Related Posts

A Rare Interview With A Designer who Designs Command-line Interfaces

May 13, 2024
For years, terminal and command-line applications have followed a familiar pattern: developers identify a need, code a solution, and release it for free, often as open-source software.

The Evolution of urql

December 6, 2022
As Formidable and urql evolve, urql has grown to be a project that is driven more by the urql community, including Phil and Jovi, than by Formidable itself. Because of this, and our commitment to the ethos of OSS, we are using this opportunity to kick off what we’re calling Formidable OSS Partnerships.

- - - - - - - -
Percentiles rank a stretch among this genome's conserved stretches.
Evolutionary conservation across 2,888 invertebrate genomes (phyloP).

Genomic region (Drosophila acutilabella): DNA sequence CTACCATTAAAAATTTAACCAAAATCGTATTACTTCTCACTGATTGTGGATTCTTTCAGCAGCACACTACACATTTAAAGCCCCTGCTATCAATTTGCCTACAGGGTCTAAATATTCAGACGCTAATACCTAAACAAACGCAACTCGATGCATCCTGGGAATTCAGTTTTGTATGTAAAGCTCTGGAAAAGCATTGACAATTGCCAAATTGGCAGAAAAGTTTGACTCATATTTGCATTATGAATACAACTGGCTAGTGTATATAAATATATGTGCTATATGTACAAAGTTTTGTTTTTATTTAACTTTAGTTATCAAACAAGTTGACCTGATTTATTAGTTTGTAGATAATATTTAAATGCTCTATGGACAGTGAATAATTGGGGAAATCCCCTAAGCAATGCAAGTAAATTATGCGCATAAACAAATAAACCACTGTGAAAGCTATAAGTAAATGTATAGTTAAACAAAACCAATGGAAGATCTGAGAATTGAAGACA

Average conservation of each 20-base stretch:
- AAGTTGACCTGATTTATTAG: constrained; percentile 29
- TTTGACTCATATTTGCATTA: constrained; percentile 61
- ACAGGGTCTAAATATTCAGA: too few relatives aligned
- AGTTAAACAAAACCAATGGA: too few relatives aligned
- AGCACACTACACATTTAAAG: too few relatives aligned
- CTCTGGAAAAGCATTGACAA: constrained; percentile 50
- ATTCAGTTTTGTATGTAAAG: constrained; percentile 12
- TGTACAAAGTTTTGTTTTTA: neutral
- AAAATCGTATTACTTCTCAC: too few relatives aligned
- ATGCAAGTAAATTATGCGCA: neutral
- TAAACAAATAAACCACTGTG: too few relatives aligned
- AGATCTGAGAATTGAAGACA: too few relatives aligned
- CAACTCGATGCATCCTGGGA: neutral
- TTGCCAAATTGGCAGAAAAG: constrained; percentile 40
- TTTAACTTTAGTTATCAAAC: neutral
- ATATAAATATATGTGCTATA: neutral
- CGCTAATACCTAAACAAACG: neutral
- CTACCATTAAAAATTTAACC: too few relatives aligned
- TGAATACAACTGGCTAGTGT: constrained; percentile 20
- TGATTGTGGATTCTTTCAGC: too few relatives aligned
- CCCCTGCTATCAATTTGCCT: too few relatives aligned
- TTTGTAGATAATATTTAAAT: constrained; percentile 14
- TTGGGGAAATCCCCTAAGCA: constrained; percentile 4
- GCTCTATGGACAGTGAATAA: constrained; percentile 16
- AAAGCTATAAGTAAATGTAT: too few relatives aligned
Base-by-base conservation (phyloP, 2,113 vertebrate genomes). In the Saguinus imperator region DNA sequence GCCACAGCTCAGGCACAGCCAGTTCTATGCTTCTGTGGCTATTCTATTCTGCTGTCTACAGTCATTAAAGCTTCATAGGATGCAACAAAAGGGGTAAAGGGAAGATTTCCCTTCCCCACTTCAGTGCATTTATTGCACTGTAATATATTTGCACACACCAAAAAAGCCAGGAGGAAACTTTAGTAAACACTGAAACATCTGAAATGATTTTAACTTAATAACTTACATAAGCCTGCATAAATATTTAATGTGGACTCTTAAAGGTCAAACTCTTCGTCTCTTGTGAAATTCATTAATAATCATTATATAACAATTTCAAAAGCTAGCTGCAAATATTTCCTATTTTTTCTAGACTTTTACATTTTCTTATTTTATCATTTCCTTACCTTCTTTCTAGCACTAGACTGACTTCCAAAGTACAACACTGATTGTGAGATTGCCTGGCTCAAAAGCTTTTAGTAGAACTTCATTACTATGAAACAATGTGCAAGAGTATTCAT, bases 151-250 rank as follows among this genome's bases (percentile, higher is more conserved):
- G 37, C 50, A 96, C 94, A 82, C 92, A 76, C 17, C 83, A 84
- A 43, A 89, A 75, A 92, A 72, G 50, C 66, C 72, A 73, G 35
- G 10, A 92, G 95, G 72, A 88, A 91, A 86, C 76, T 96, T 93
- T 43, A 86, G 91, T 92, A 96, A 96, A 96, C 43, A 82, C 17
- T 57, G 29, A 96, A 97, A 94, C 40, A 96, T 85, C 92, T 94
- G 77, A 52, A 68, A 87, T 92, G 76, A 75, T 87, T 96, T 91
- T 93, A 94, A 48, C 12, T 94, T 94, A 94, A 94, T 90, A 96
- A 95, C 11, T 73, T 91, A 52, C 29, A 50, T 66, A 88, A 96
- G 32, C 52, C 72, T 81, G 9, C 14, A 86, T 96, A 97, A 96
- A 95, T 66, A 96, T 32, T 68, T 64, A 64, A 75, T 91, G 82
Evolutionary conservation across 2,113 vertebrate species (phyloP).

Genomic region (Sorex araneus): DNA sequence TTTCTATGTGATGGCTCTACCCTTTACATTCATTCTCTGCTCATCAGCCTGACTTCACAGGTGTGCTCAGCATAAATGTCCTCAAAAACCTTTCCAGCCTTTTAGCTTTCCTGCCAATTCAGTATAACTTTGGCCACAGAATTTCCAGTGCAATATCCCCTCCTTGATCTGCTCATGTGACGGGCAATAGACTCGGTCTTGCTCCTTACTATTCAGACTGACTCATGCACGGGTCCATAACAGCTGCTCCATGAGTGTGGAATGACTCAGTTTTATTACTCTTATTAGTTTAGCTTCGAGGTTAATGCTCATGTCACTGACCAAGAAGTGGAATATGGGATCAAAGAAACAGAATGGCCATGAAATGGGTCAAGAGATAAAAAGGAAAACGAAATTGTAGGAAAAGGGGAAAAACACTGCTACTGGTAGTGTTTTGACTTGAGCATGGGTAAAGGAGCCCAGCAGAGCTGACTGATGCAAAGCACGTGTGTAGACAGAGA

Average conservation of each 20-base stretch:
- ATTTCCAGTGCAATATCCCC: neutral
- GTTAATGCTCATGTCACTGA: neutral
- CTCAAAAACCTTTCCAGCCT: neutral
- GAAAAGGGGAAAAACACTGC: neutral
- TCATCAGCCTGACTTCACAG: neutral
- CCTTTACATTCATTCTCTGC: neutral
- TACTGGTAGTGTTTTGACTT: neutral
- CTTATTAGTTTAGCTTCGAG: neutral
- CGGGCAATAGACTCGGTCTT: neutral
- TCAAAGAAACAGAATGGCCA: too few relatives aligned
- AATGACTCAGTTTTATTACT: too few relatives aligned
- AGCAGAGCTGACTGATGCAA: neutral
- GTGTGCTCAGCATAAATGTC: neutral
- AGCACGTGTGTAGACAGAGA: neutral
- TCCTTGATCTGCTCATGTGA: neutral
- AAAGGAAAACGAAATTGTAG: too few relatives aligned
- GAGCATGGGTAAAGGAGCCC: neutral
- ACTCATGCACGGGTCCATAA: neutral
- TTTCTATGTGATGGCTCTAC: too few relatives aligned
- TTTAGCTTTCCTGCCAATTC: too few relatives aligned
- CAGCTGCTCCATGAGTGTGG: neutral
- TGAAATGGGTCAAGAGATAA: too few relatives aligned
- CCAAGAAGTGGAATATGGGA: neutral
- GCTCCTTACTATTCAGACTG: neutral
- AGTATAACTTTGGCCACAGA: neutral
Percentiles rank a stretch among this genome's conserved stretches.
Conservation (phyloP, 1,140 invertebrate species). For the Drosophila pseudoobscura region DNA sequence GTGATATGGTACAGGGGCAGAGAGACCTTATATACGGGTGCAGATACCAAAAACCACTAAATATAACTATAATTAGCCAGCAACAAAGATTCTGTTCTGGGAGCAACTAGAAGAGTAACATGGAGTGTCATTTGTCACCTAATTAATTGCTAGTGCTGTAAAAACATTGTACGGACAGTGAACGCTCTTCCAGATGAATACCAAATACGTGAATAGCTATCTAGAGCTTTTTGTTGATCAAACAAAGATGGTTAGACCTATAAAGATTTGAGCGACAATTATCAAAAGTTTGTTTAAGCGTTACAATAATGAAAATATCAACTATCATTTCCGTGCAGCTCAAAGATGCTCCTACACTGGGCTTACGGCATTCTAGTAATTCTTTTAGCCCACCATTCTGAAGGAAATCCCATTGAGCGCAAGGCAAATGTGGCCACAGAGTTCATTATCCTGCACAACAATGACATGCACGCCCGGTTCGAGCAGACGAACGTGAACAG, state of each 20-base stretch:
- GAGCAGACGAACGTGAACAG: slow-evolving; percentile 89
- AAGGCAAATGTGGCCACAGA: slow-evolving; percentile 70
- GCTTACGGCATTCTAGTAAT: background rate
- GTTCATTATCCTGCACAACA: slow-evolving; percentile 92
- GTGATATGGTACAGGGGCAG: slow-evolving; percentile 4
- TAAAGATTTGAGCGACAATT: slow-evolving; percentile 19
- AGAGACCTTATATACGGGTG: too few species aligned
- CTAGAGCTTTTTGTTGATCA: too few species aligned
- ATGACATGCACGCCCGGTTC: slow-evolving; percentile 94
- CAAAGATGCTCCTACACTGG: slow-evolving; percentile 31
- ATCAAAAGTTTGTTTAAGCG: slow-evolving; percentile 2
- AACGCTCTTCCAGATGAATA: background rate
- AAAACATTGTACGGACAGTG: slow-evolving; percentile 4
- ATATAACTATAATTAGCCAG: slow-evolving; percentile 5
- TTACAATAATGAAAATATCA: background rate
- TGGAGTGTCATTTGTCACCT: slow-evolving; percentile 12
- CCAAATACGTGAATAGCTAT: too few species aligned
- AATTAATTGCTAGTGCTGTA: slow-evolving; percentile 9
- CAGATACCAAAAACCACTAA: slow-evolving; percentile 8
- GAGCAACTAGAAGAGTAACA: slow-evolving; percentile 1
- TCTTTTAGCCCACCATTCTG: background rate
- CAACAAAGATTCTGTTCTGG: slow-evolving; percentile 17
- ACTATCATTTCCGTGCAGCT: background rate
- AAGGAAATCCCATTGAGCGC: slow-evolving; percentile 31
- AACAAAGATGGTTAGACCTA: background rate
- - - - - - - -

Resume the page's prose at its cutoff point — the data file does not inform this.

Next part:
Third-party Packages in Sanity Studio V2

November 15, 2022
To get around our "modern language features" issue, we can tweak the Sanity Webpack configuration so that it uses babel to transpile the library files for our third-party libraries that are causing us problems.